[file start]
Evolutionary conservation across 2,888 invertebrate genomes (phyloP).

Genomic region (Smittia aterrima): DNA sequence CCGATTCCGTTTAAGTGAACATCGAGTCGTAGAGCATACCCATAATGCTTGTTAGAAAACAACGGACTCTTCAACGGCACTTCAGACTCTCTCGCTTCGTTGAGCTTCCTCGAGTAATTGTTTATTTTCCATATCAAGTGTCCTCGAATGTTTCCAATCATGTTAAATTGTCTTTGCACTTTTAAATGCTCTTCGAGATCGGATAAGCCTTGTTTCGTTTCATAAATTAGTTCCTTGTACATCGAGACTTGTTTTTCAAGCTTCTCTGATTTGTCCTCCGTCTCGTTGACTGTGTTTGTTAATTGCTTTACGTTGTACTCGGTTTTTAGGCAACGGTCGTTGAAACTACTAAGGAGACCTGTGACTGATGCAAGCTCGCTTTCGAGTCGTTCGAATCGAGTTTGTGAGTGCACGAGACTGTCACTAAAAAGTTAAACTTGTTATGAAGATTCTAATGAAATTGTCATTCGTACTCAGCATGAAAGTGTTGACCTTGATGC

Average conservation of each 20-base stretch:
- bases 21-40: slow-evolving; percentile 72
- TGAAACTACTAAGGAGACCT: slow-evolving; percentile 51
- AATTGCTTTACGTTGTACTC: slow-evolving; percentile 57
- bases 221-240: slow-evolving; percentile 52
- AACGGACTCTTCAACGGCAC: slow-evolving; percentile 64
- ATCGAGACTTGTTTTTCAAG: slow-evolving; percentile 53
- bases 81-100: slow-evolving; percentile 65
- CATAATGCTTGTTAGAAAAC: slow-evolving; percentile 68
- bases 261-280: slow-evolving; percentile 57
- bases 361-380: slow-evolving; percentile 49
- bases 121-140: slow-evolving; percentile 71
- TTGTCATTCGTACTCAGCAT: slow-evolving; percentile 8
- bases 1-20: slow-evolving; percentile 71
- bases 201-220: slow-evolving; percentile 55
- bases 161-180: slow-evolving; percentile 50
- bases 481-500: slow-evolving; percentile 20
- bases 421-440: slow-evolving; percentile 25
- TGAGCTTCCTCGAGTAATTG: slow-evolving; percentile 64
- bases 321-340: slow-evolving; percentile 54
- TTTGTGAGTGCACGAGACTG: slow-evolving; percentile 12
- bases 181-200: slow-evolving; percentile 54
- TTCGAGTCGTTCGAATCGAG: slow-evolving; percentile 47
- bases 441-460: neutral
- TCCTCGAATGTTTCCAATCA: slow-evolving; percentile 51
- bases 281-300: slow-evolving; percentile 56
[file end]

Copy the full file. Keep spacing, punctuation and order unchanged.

Evolutionary conservation across 2,888 invertebrate genomes (phyloP).

Genomic region (Smittia aterrima): DNA sequence CCGATTCCGTTTAAGTGAACATCGAGTCGTAGAGCATACCCATAATGCTTGTTAGAAAACAACGGACTCTTCAACGGCACTTCAGACTCTCTCGCTTCGTTGAGCTTCCTCGAGTAATTGTTTATTTTCCATATCAAGTGTCCTCGAATGTTTCCAATCATGTTAAATTGTCTTTGCACTTTTAAATGCTCTTCGAGATCGGATAAGCCTTGTTTCGTTTCATAAATTAGTTCCTTGTACATCGAGACTTGTTTTTCAAGCTTCTCTGATTTGTCCTCCGTCTCGTTGACTGTGTTTGTTAATTGCTTTACGTTGTACTCGGTTTTTAGGCAACGGTCGTTGAAACTACTAAGGAGACCTGTGACTGATGCAAGCTCGCTTTCGAGTCGTTCGAATCGAGTTTGTGAGTGCACGAGACTGTCACTAAAAAGTTAAACTTGTTATGAAGATTCTAATGAAATTGTCATTCGTACTCAGCATGAAAGTGTTGACCTTGATGC

Average conservation of each 20-base stretch:
- bases 21-40: slow-evolving; percentile 72
- TGAAACTACTAAGGAGACCT: slow-evolving; percentile 51
- AATTGCTTTACGTTGTACTC: slow-evolving; percentile 57
- bases 221-240: slow-evolving; percentile 52
- AACGGACTCTTCAACGGCAC: slow-evolving; percentile 64
- ATCGAGACTTGTTTTTCAAG: slow-evolving; percentile 53
- bases 81-100: slow-evolving; percentile 65
- CATAATGCTTGTTAGAAAAC: slow-evolving; percentile 68
- bases 261-280: slow-evolving; percentile 57
- bases 361-380: slow-evolving; percentile 49
- bases 121-140: slow-evolving; percentile 71
- TTGTCATTCGTACTCAGCAT: slow-evolving; percentile 8
- bases 1-20: slow-evolving; percentile 71
- bases 201-220: slow-evolving; percentile 55
- bases 161-180: slow-evolving; percentile 50
- bases 481-500: slow-evolving; percentile 20
- bases 421-440: slow-evolving; percentile 25
- TGAGCTTCCTCGAGTAATTG: slow-evolving; percentile 64
- bases 321-340: slow-evolving; percentile 54
- TTTGTGAGTGCACGAGACTG: slow-evolving; percentile 12
- bases 181-200: slow-evolving; percentile 54
- TTCGAGTCGTTCGAATCGAG: slow-evolving; percentile 47
- bases 441-460: neutral
- TCCTCGAATGTTTCCAATCA: slow-evolving; percentile 51
- bases 281-300: slow-evolving; percentile 56